As I was going to the store I came across one of the greatest displays of The New Gold, White, Red and even Purple Trailing Lantana I have ever seen! In our Arizona garden we have several species of Lantana because it is one of our desert favorites!
White, Red (Texas), Purple Trailing and Gold lantana mounds in this picture – Gorgeous!
Lantana is a genus of about 150 species of perennial flowering plants in the VERBENA family, (Verbenaceae). They are native to tropical regions of Africa and here in the Americas.
It comes in plants and shrubs commonly called Lantana and shrub verbenas. Some types are considered invasive; they spread easily because lantana leaves are somewhat poisonous to most animals.
This is precisely why Lantana is a large part of our desert garden. Not only is Lantana resistant to the hot temperatures in Southern Arizona, but also drought tolerant and all the small animals leave them alone! Our dogs are not interested in our lantana plants or their poisonous leaves at all.
The Purple Trailing Lantana looks beautiful dancing along side the Yellow New Gold and a lighter yellow lantana mound in the back.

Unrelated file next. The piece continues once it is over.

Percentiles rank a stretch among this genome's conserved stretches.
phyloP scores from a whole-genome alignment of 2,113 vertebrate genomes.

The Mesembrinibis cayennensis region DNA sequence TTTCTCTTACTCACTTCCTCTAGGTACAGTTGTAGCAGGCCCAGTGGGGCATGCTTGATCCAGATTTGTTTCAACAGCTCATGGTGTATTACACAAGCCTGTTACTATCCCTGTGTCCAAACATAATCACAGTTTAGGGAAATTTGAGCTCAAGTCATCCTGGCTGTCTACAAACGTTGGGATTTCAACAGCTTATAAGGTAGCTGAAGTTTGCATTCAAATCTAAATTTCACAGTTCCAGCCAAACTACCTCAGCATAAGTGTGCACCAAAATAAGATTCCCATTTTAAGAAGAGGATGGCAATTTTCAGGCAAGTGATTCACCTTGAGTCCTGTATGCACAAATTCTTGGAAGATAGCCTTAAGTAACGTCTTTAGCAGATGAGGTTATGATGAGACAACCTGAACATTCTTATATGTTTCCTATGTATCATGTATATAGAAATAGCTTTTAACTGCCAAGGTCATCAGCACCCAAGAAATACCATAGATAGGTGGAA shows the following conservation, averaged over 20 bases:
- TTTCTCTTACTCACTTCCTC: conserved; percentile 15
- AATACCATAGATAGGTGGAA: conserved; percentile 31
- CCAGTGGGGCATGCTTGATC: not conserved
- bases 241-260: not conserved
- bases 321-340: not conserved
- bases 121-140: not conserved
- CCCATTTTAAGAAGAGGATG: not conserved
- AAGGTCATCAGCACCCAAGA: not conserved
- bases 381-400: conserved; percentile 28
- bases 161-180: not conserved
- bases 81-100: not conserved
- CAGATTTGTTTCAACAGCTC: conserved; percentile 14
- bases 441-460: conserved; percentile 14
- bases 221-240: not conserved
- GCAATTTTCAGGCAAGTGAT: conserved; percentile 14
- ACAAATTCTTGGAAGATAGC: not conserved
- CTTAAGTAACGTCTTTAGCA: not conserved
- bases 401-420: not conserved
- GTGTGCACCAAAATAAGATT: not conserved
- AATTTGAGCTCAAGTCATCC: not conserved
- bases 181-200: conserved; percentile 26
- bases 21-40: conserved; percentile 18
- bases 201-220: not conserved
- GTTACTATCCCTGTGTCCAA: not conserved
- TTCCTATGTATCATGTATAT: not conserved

Being somewhat toxic and rejected by herbivores, camara and trailing lantanas are very hardy, but once or twice a year mine become infested with pests. Insecticidal soaps will damage this plant. Try using plain dish soap with water in a spray bottle.
Although I did not see any berries in this orchestra of multi-colored lantana plants … the berries are edible ONLY when they are ripe.
Though the stems of lantana are thin, the wood is very tough and durable and thus useful for crafts and wickerwork. This is one heat resistant, hardy evergreen lantana shrub!
Planting, Growing and Caring for lantana is easy. They like a lot of sun and lantana is not picky about their soil.
Half of our garden lantana are growing in pots and containers, the other half is in the ground by cacti. We do water the potted lantana once a day when the temperature is high. Last week we reached 110 degrees and my pots / planters needed a small amount of water in the morning and then in the evening. This is unusual and was due to the bone dry heat.
Lantana stems are HOLLOW so overwatering will cause your lantana roots to rot. Try NOT to prune or trim your lantana until the end of the season. Remember the lantana stems are hollow.
On average, the ground lantana need a DEEP soaking twice a week. A good indicator is the leaves. If your lantana is wilting, then water but be careful NOT to get water on the leaves. Most of the lantana we have planted are in full sun. Watering at the roots prevents the risk of burning the leaves.